The rear drive shaft & axle adds a little weight, but the main reason would be in the differential. I thought, in the front wheel drive vehicle with transverse engine, a simple spur gear connects the transmission to the differential. While I've found no definitive info, this gear surely has less friction than the bevelled gears needed to translate the front-rear drive direction to the crosswise axle direction. (Wikipedia says the spur gear has less friction than helical gears, but there's not much other info on relative efficiencies.) In a gas car, who really notices? When it's electric, a few percent extra drag shows up as some extra amps and some reduced range which would probably be noticable if they could be directly compared.


Left: Differential turned by straight spur gear (FWD, transverse engine)
Center & Right: Two variations on beveled gears. (RWD or front-back facing engine)
The 3 gears within the differential are of little consequence to efficiency because
they only turn against each other, and slowly, when the vehicle is turning right or left.

   Later I went and looked at the Sprint differential's original gear: Oops, it's helical - more friction than a spur gear. (Doubtless quieter.) That takes some of the value out of my thought. How much I don't know, because I don't know typical losses/efficiencies for various types of gears.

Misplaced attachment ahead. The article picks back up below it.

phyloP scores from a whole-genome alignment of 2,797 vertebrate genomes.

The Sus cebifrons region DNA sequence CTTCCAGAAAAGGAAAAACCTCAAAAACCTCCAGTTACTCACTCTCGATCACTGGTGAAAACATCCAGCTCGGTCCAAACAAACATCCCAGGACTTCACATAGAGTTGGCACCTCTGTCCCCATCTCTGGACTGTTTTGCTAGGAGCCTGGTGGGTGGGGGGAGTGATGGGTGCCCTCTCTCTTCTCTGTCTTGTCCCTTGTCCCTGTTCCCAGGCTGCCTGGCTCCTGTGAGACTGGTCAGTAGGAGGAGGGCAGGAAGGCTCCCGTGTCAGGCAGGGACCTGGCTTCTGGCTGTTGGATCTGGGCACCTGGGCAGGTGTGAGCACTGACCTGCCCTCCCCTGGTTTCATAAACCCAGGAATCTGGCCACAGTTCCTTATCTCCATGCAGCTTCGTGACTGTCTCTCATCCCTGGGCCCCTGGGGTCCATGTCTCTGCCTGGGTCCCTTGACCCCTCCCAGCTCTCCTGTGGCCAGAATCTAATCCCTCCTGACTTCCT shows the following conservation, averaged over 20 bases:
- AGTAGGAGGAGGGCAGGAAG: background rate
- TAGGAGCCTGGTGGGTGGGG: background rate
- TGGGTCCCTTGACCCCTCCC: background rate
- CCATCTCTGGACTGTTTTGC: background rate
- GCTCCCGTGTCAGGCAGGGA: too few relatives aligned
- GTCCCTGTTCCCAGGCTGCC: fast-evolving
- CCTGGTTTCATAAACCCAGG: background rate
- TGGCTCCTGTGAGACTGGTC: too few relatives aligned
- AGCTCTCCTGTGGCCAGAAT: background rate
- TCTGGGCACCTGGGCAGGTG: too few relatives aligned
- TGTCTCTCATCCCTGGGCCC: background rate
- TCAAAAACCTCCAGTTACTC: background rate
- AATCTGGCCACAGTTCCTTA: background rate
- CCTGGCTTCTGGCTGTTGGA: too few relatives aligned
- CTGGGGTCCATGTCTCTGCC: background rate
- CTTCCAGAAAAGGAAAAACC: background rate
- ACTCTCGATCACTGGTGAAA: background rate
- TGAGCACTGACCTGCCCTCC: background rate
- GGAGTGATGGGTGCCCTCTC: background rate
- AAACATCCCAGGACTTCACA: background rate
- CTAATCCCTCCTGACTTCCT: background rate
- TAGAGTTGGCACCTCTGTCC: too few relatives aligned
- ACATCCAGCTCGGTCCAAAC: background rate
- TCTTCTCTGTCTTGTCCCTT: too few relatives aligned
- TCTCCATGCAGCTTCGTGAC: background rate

But further considering the theme... there's another thing I'm pretty sure of: Some conversions are done by permanently setting the manual transmission in 2nd gear (or 3rd?) as a fixed ratio transmission. This gets rid of the clutch and makes driving easier, but it does nothing to improve the efficiency of the lossy transmission (unless perhaps it is disassembled and all the unused gears are removed). A substantially better result is doubtless obtained by replacing the entire transmission with a single planetary or other gear, as I have seen done. Most commercial EV.s also seem to use a fixed ratio gear. But for conversions this either requires (a) a rear wheel drive vehicle or (b) that the FWD differential be incorporated into the new gear setup, which would require a custom housing, or (c) one motor on each front wheel. It also needs a motor capable of running at high RPM.s and probably with extra power to get sufficient torque from a stop. On the highway the RPM.s are highest, reducing efficiency at high speed.
   Presumably still better than a single gear would be a single flat belt or poly-V belt (almost 99% efficient!) with pulleys of the desired ratio between the motor and the drive shaft or differential. As I thought about this, a new design came to mind.